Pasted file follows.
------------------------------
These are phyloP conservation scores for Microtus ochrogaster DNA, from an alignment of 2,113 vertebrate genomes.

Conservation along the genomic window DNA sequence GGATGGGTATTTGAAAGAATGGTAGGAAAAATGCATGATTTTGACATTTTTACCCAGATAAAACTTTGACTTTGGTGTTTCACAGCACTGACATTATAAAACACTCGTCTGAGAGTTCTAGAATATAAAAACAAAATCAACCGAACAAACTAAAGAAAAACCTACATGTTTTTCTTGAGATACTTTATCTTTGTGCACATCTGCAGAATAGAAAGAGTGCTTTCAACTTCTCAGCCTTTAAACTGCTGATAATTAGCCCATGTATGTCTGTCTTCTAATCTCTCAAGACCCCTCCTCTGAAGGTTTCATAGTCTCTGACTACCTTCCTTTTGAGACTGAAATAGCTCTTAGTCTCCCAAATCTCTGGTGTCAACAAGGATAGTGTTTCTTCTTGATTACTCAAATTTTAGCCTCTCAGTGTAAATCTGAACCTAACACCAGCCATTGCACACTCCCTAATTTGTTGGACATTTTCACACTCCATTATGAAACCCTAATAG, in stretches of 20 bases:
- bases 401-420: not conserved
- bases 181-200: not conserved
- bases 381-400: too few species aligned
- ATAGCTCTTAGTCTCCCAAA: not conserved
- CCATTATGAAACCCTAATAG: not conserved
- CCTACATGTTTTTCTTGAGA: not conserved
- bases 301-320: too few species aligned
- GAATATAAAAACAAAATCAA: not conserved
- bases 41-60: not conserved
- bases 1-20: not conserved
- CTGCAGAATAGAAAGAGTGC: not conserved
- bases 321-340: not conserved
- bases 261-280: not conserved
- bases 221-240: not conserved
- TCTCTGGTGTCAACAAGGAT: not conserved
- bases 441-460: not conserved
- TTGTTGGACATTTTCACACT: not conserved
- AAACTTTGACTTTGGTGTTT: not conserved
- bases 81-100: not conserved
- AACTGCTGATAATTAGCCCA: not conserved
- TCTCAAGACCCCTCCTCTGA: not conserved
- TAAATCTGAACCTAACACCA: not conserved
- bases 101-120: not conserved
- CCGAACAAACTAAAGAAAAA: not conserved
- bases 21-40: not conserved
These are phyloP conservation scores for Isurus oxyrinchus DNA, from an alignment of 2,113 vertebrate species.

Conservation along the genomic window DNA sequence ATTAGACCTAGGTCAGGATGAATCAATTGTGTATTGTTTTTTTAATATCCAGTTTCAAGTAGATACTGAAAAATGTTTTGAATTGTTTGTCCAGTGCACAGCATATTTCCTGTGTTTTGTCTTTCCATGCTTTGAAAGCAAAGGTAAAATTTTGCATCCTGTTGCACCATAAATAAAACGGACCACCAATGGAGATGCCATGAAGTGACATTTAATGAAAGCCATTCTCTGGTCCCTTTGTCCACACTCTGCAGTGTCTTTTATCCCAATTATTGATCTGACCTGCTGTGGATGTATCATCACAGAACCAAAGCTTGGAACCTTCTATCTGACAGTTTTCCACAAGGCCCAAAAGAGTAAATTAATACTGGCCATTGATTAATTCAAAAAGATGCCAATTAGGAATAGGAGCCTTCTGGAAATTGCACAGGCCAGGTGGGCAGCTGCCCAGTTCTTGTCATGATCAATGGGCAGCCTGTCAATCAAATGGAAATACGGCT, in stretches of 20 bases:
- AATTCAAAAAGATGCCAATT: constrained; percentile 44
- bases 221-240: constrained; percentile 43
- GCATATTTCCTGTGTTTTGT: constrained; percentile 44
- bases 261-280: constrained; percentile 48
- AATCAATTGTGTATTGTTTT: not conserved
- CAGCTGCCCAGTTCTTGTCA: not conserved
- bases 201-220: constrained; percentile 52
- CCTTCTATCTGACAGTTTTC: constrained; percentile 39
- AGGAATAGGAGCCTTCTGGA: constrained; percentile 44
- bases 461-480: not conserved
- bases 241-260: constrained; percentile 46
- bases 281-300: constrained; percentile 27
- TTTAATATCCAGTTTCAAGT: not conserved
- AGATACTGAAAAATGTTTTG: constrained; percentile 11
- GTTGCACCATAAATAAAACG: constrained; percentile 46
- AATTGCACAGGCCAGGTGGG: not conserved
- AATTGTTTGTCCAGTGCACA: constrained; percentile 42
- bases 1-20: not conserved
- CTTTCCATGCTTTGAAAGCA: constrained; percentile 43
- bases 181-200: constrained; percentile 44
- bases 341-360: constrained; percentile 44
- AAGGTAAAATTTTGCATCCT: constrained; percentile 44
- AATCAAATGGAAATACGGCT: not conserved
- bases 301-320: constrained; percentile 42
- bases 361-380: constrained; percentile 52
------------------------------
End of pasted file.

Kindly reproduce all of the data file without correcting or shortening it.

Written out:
These are phyloP conservation scores for Microtus ochrogaster DNA, from an alignment of 2,113 vertebrate genomes.

Conservation along the genomic window DNA sequence GGATGGGTATTTGAAAGAATGGTAGGAAAAATGCATGATTTTGACATTTTTACCCAGATAAAACTTTGACTTTGGTGTTTCACAGCACTGACATTATAAAACACTCGTCTGAGAGTTCTAGAATATAAAAACAAAATCAACCGAACAAACTAAAGAAAAACCTACATGTTTTTCTTGAGATACTTTATCTTTGTGCACATCTGCAGAATAGAAAGAGTGCTTTCAACTTCTCAGCCTTTAAACTGCTGATAATTAGCCCATGTATGTCTGTCTTCTAATCTCTCAAGACCCCTCCTCTGAAGGTTTCATAGTCTCTGACTACCTTCCTTTTGAGACTGAAATAGCTCTTAGTCTCCCAAATCTCTGGTGTCAACAAGGATAGTGTTTCTTCTTGATTACTCAAATTTTAGCCTCTCAGTGTAAATCTGAACCTAACACCAGCCATTGCACACTCCCTAATTTGTTGGACATTTTCACACTCCATTATGAAACCCTAATAG, in stretches of 20 bases:
- bases 401-420: not conserved
- bases 181-200: not conserved
- bases 381-400: too few species aligned
- ATAGCTCTTAGTCTCCCAAA: not conserved
- CCATTATGAAACCCTAATAG: not conserved
- CCTACATGTTTTTCTTGAGA: not conserved
- bases 301-320: too few species aligned
- GAATATAAAAACAAAATCAA: not conserved
- bases 41-60: not conserved
- bases 1-20: not conserved
- CTGCAGAATAGAAAGAGTGC: not conserved
- bases 321-340: not conserved
- bases 261-280: not conserved
- bases 221-240: not conserved
- TCTCTGGTGTCAACAAGGAT: not conserved
- bases 441-460: not conserved
- TTGTTGGACATTTTCACACT: not conserved
- AAACTTTGACTTTGGTGTTT: not conserved
- bases 81-100: not conserved
- AACTGCTGATAATTAGCCCA: not conserved
- TCTCAAGACCCCTCCTCTGA: not conserved
- TAAATCTGAACCTAACACCA: not conserved
- bases 101-120: not conserved
- CCGAACAAACTAAAGAAAAA: not conserved
- bases 21-40: not conserved
These are phyloP conservation scores for Isurus oxyrinchus DNA, from an alignment of 2,113 vertebrate species.

Conservation along the genomic window DNA sequence ATTAGACCTAGGTCAGGATGAATCAATTGTGTATTGTTTTTTTAATATCCAGTTTCAAGTAGATACTGAAAAATGTTTTGAATTGTTTGTCCAGTGCACAGCATATTTCCTGTGTTTTGTCTTTCCATGCTTTGAAAGCAAAGGTAAAATTTTGCATCCTGTTGCACCATAAATAAAACGGACCACCAATGGAGATGCCATGAAGTGACATTTAATGAAAGCCATTCTCTGGTCCCTTTGTCCACACTCTGCAGTGTCTTTTATCCCAATTATTGATCTGACCTGCTGTGGATGTATCATCACAGAACCAAAGCTTGGAACCTTCTATCTGACAGTTTTCCACAAGGCCCAAAAGAGTAAATTAATACTGGCCATTGATTAATTCAAAAAGATGCCAATTAGGAATAGGAGCCTTCTGGAAATTGCACAGGCCAGGTGGGCAGCTGCCCAGTTCTTGTCATGATCAATGGGCAGCCTGTCAATCAAATGGAAATACGGCT, in stretches of 20 bases:
- AATTCAAAAAGATGCCAATT: constrained; percentile 44
- bases 221-240: constrained; percentile 43
- GCATATTTCCTGTGTTTTGT: constrained; percentile 44
- bases 261-280: constrained; percentile 48
- AATCAATTGTGTATTGTTTT: not conserved
- CAGCTGCCCAGTTCTTGTCA: not conserved
- bases 201-220: constrained; percentile 52
- CCTTCTATCTGACAGTTTTC: constrained; percentile 39
- AGGAATAGGAGCCTTCTGGA: constrained; percentile 44
- bases 461-480: not conserved
- bases 241-260: constrained; percentile 46
- bases 281-300: constrained; percentile 27
- TTTAATATCCAGTTTCAAGT: not conserved
- AGATACTGAAAAATGTTTTG: constrained; percentile 11
- GTTGCACCATAAATAAAACG: constrained; percentile 46
- AATTGCACAGGCCAGGTGGG: not conserved
- AATTGTTTGTCCAGTGCACA: constrained; percentile 42
- bases 1-20: not conserved
- CTTTCCATGCTTTGAAAGCA: constrained; percentile 43
- bases 181-200: constrained; percentile 44
- bases 341-360: constrained; percentile 44
- AAGGTAAAATTTTGCATCCT: constrained; percentile 44
- AATCAAATGGAAATACGGCT: not conserved
- bases 301-320: constrained; percentile 42
- bases 361-380: constrained; percentile 52